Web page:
Intravenous Line and Tubes
Because most babies in the NICU are too small or sick to take full milk feedings,
medicines, and fluids are often given through their veins or arteries. Babies may
also need frequent lab tests and measurements of blood oxygen levels. There are several
ways a baby may receive fluids and medicines and have blood drawn without additional
needle sticks. These include the following:
Intravenous line (IV). Babies may have an IV placed in a hand, foot, or scalp, where veins are easily accessed.
Tubing connects the IV to a bag containing fluids that are carefully delivered with
Umbilical catheter (UVC or UAC). After the umbilical cord is cut at birth, newborn babies have the short stumps of
the cord remaining. Because the umbilical cord stump is still connected to their blood
and circulatory system, a catheter (small flexible tube) can be inserted into 1 of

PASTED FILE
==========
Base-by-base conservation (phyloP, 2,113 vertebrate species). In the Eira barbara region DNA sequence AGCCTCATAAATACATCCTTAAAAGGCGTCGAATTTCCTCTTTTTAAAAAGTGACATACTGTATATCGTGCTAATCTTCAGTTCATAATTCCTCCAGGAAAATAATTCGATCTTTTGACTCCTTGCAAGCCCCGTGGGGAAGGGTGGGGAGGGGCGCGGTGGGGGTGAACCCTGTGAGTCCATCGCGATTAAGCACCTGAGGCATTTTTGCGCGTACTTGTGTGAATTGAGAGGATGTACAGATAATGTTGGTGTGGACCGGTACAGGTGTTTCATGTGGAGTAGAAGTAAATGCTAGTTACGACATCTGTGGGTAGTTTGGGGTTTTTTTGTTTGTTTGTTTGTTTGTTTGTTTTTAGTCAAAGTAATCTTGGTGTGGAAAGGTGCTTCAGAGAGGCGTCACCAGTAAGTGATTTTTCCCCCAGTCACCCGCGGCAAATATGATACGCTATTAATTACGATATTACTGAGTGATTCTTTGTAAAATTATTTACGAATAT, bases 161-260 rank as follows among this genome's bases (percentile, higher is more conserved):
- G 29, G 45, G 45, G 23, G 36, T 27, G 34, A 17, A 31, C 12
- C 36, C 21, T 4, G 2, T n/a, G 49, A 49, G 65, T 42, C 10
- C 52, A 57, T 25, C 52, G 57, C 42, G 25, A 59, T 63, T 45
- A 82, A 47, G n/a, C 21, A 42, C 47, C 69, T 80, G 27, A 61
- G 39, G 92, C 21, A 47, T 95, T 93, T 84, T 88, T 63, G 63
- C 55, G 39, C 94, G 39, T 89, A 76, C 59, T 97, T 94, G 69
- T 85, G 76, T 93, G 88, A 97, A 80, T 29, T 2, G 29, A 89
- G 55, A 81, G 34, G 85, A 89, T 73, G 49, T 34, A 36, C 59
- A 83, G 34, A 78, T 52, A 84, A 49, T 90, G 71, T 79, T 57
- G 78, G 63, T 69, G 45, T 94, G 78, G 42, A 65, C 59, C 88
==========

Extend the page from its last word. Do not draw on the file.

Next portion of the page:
the 2 arteries or the vein of the umbilical cord. Medicines, fluids, and blood can
be given through this catheter. Sometimes blood may be drawn from it as well. After
placement of the umbilical catheter, X-rays are taken to check the location in the
Percutaneous line. A catheter is placed in a deep vein or artery in the baby's arm or leg. It is used
for meeting a baby's longer-term needs than an IV in the hand or scalp.
A baby may need IV lines or catheters for just a short time or for many days. Once
a baby is well enough to take milk feedings and is gaining weight, IV lines can often
be removed. Sometimes, an IV may be needed for giving a baby antibiotics or other
medicine even when the baby can be fed normally.